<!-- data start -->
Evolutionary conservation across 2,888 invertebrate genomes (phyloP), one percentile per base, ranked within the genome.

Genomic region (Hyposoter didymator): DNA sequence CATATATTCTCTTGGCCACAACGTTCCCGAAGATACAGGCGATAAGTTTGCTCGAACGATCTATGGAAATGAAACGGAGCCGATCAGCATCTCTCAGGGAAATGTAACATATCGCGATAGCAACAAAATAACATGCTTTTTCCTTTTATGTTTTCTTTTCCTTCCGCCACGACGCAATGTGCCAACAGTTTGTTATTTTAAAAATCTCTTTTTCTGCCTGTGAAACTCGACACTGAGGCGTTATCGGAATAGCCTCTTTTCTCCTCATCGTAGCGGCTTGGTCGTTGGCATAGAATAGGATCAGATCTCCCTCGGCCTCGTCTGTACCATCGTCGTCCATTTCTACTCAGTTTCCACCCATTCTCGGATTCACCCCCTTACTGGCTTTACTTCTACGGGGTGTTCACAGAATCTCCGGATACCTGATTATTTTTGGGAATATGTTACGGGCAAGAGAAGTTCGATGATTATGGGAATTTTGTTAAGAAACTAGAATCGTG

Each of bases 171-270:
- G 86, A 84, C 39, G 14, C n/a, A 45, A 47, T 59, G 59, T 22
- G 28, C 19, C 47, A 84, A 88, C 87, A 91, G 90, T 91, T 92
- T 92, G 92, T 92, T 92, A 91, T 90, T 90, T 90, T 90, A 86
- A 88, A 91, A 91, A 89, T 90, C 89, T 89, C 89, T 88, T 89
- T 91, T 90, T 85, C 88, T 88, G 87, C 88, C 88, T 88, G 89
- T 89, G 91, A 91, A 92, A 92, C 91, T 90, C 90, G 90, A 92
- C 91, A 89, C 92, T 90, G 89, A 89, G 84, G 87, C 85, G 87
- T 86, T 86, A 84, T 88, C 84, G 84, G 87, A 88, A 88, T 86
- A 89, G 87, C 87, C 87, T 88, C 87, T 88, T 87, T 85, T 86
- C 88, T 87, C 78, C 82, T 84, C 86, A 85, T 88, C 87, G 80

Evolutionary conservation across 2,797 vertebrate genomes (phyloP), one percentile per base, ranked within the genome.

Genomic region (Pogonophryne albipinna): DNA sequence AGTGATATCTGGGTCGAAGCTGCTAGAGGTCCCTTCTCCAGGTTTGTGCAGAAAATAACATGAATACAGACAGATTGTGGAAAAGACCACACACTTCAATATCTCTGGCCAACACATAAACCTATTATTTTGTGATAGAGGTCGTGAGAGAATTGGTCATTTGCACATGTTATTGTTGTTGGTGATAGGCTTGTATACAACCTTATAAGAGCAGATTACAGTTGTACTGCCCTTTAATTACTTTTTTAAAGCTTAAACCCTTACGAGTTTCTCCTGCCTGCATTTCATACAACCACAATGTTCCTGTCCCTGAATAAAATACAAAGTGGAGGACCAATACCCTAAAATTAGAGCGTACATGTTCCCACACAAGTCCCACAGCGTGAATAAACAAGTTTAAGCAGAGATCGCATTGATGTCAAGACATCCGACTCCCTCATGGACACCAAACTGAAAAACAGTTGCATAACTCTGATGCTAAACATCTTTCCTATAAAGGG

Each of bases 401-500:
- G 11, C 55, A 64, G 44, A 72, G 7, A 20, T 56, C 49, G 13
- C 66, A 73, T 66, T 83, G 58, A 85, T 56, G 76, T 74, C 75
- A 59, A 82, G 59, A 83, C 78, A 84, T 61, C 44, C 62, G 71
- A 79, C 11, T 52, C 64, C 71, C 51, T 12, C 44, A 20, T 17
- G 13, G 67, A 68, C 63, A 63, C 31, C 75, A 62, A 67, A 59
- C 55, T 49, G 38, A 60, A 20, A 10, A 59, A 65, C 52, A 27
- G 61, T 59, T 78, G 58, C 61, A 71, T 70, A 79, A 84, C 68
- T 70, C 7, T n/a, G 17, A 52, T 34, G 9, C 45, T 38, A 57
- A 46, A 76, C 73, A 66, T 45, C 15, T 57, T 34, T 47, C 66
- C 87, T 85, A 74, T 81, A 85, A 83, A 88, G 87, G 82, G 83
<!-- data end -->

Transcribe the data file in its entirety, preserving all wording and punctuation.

Evolutionary conservation across 2,888 invertebrate genomes (phyloP), one percentile per base, ranked within the genome.

Genomic region (Hyposoter didymator): DNA sequence CATATATTCTCTTGGCCACAACGTTCCCGAAGATACAGGCGATAAGTTTGCTCGAACGATCTATGGAAATGAAACGGAGCCGATCAGCATCTCTCAGGGAAATGTAACATATCGCGATAGCAACAAAATAACATGCTTTTTCCTTTTATGTTTTCTTTTCCTTCCGCCACGACGCAATGTGCCAACAGTTTGTTATTTTAAAAATCTCTTTTTCTGCCTGTGAAACTCGACACTGAGGCGTTATCGGAATAGCCTCTTTTCTCCTCATCGTAGCGGCTTGGTCGTTGGCATAGAATAGGATCAGATCTCCCTCGGCCTCGTCTGTACCATCGTCGTCCATTTCTACTCAGTTTCCACCCATTCTCGGATTCACCCCCTTACTGGCTTTACTTCTACGGGGTGTTCACAGAATCTCCGGATACCTGATTATTTTTGGGAATATGTTACGGGCAAGAGAAGTTCGATGATTATGGGAATTTTGTTAAGAAACTAGAATCGTG

Each of bases 171-270:
- G 86, A 84, C 39, G 14, C n/a, A 45, A 47, T 59, G 59, T 22
- G 28, C 19, C 47, A 84, A 88, C 87, A 91, G 90, T 91, T 92
- T 92, G 92, T 92, T 92, A 91, T 90, T 90, T 90, T 90, A 86
- A 88, A 91, A 91, A 89, T 90, C 89, T 89, C 89, T 88, T 89
- T 91, T 90, T 85, C 88, T 88, G 87, C 88, C 88, T 88, G 89
- T 89, G 91, A 91, A 92, A 92, C 91, T 90, C 90, G 90, A 92
- C 91, A 89, C 92, T 90, G 89, A 89, G 84, G 87, C 85, G 87
- T 86, T 86, A 84, T 88, C 84, G 84, G 87, A 88, A 88, T 86
- A 89, G 87, C 87, C 87, T 88, C 87, T 88, T 87, T 85, T 86
- C 88, T 87, C 78, C 82, T 84, C 86, A 85, T 88, C 87, G 80

Evolutionary conservation across 2,797 vertebrate genomes (phyloP), one percentile per base, ranked within the genome.

Genomic region (Pogonophryne albipinna): DNA sequence AGTGATATCTGGGTCGAAGCTGCTAGAGGTCCCTTCTCCAGGTTTGTGCAGAAAATAACATGAATACAGACAGATTGTGGAAAAGACCACACACTTCAATATCTCTGGCCAACACATAAACCTATTATTTTGTGATAGAGGTCGTGAGAGAATTGGTCATTTGCACATGTTATTGTTGTTGGTGATAGGCTTGTATACAACCTTATAAGAGCAGATTACAGTTGTACTGCCCTTTAATTACTTTTTTAAAGCTTAAACCCTTACGAGTTTCTCCTGCCTGCATTTCATACAACCACAATGTTCCTGTCCCTGAATAAAATACAAAGTGGAGGACCAATACCCTAAAATTAGAGCGTACATGTTCCCACACAAGTCCCACAGCGTGAATAAACAAGTTTAAGCAGAGATCGCATTGATGTCAAGACATCCGACTCCCTCATGGACACCAAACTGAAAAACAGTTGCATAACTCTGATGCTAAACATCTTTCCTATAAAGGG

Each of bases 401-500:
- G 11, C 55, A 64, G 44, A 72, G 7, A 20, T 56, C 49, G 13
- C 66, A 73, T 66, T 83, G 58, A 85, T 56, G 76, T 74, C 75
- A 59, A 82, G 59, A 83, C 78, A 84, T 61, C 44, C 62, G 71
- A 79, C 11, T 52, C 64, C 71, C 51, T 12, C 44, A 20, T 17
- G 13, G 67, A 68, C 63, A 63, C 31, C 75, A 62, A 67, A 59
- C 55, T 49, G 38, A 60, A 20, A 10, A 59, A 65, C 52, A 27
- G 61, T 59, T 78, G 58, C 61, A 71, T 70, A 79, A 84, C 68
- T 70, C 7, T n/a, G 17, A 52, T 34, G 9, C 45, T 38, A 57
- A 46, A 76, C 73, A 66, T 45, C 15, T 57, T 34, T 47, C 66
- C 87, T 85, A 74, T 81, A 85, A 83, A 88, G 87, G 82, G 83